FRASER et al. v. SUPERIOR COURT IN AND FOR LOS ANGELES COUNTY, PASADENA BRANCH.
Prohibition is sought to restrain further proceedings by respondent court in an action pending therein in which petitioners are the plaintiffs, and Harold H. Bennetto and Bernadette M. Bennetto, husband and wife, are the defendants. The action now pending in the superior court was begun in the justice court, and a judgment was rendered therein in favor of the plaintiffs against Bernadette M. Bennetto, and in favor of Harold H. Bennetto against plaintiffs. The same attorneys appeared for Bernadette and Harold in the justice court. Within the time allowed by law, Bernadette filed a notice of appeal from the judgment. The notice of appeal was directed to the justice, to the plaintiffs, and to their attorneys. She served a copy of the notice of appeal on the attorney for the plaintiffs, but did not serve a copy of the notice, or any notice of the appeal, on Harold. The appeal was taken on questions of both law and fact.
When the cause came on for trial in the superior court, plaintiffs, petitioners here, moved the court to dismiss the appeal on the ground section 974 of the Code of Civil Procedure had not been complied with since Harold was an adverse party on the appeal; that he had not been served with the notice of the appeal, and that therefore the superior court was without jurisdiction of the appeal. The attorneys appearing for Bernadette (the same attorneys who had appeared for Bernadette and Harold in the justice court), over objection of the plaintiffs, were permitted to file a document which read: ‘Appearance of Harold Bennetto: Harold Bennetto hereby appears, by his attorneys, Hahn, Ross & Saunders, in the above entitled matter, for all purposes, and waives all notice of proceedings in the above matter. Dated November 26th, 1952. Hahn, Ross & Saunders By Saul Ross.’ Harold was then present in the superior court and Mr. Ross stated that he (Harold) would waive notice of the appeal. Although the court ruled that the proceeding was a trial de novo in the superior court, the motion was denied.
Petitioners contend the superior court did not acquire jurisdiction of the appeal by reason of the failure to serve Harold. We have concluded the contention must be sustained.
Section 974 of the Code of Civil Procedure reads: ‘Any party dissatisfied with the judgment rendered in a civil action in a police or justice's court, may appeal therefrom to the superior court of the county, at any time within thirty days after notice of the rendition of the judgment. The appeal is taken by filing a notice of appeal with the justice or judge, and serving a copy on the adverse party. The notice must state whether the appeal is taken from the whole or a part of the judgment, and if from a part, what part, and whether the appeal is taken on questions of law or fact or both.’ (Italics added.) Section 976 reads: ‘When a party appeals to the superior court on questions of fact, or on questions of both law and fact, no statement need be made, but the action or hearing on the order made after judgment must be tried or heard anew in the superior court.’ Section 980a reads: ‘When the action is tried anew or the application for an order is heard anew on appeal the trial or hearing must be conducted in all respects as other trials or hearings in the superior court. * * *’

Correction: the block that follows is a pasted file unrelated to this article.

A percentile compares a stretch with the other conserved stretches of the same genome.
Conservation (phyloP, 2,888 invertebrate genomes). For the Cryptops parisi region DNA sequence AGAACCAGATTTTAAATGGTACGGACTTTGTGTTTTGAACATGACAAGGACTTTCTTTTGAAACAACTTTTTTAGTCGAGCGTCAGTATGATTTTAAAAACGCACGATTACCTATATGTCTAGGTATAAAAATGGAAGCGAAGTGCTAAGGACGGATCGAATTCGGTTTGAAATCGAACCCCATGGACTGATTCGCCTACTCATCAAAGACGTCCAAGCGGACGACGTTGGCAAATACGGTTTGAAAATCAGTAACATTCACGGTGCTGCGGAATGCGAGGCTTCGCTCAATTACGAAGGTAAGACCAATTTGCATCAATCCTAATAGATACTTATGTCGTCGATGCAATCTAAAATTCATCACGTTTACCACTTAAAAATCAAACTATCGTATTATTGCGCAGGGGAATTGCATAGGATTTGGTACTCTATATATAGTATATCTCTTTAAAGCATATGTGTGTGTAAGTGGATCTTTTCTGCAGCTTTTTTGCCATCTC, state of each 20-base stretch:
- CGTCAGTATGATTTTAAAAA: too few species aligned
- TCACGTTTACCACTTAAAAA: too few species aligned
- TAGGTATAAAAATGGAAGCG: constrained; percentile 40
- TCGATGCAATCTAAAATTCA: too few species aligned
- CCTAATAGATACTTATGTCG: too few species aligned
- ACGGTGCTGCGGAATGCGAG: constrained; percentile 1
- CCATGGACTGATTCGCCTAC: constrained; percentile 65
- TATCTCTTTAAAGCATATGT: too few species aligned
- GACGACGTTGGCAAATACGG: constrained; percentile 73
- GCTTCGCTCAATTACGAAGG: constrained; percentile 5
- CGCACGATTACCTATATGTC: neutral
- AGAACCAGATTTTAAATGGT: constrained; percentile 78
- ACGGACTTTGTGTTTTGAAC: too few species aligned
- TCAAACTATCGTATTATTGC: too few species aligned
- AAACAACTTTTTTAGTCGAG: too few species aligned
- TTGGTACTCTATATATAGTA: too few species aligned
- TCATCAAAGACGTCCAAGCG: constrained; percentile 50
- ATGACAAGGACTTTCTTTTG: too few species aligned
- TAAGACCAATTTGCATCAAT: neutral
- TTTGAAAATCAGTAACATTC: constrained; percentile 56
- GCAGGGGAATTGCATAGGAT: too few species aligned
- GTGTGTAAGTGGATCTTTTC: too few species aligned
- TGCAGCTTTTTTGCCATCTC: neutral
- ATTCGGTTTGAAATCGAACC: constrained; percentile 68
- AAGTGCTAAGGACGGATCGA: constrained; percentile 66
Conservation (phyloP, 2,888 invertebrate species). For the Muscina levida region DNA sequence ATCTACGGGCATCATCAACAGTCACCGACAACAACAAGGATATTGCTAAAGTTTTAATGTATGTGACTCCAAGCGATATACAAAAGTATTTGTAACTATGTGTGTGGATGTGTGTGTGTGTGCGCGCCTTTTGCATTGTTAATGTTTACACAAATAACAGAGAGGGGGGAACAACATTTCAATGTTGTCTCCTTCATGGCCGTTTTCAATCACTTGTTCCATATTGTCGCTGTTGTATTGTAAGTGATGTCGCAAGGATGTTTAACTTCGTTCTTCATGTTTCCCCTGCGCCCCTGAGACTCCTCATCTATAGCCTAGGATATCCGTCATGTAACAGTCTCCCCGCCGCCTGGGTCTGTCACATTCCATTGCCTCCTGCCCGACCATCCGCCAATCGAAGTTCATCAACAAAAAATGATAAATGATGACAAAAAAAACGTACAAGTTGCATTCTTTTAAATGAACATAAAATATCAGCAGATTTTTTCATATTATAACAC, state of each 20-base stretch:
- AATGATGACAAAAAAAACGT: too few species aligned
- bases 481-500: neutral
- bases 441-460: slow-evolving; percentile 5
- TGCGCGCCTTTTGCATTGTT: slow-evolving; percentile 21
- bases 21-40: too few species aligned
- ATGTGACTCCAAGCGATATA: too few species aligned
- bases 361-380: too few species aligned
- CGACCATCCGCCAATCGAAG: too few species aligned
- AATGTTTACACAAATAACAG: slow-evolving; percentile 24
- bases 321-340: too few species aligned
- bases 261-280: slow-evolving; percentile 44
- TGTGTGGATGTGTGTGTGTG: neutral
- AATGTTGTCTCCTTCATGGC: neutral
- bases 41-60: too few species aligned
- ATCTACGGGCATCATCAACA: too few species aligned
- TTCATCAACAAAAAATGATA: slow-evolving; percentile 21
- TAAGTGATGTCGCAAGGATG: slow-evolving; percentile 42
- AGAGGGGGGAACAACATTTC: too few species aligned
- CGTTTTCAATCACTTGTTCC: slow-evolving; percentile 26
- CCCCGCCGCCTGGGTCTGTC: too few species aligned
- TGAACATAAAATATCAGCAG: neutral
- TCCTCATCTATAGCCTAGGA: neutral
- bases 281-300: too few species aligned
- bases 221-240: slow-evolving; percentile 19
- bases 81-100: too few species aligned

Molenaar v. Superior Court, 137 Cal.App. 643, 31 P.2d 221, is squarely in point and decisive of the question. The Molenaar case was a proceeding for a writ of prohibition to restrain further proceedings by the superior court in a case which had been appealed from the justice court. The action in the justice court was against a husband and wife. Judgment was against the wife and in favor of the husband. The same attorney represented both defendants throughout. The wife appealed. Notice of appeal was served on the plaintiff in the action, but not on the husband. The respondents there contended, as do respondents here, that the husband was not an adverse party and no service on him was required; and that, even if he were an adverse party, no service was required because the same attorney had represented both defendants at the trial in the justice court and therefore the husband had knowledge of the fact that an appeal had been taken. The court held, 137 Cal.App. at page 645, 31 P.2d at page 223: ‘Under the statute, the respondent court had no jurisdiction of this appeal if notice thereof was not served on any adverse party. The general rules for determining who is an adverse party are well settled. Briefly, a party is adverse, within the meaning of the statute, if the judgment gave him something which may be taken away by a reversal or modification thereof. MacDonald v. Superior Court, supra [101 Cal.App. 423, 281 P. 672]. In that case judgment had been entered against one of four defendants in favor of the plaintiff and of the other defendants. Notice of appeal was not served upon the defendants in whose favor judgment was entered. The court said: ‘A non-appealing coparty is an adverse party, if his interest may be affected by a reversal or modification of the judgment appealed from. So here the codefendants are adverse parties for the reasons given. They were successful in the justice's court, and a different judgment might take away the fruits of their judgment. If the appeal were properly perfected, they would be required to appear and prepare their defense, as the hearing in the superior court would be a trial de novo, and might result in an entirely different judgment.’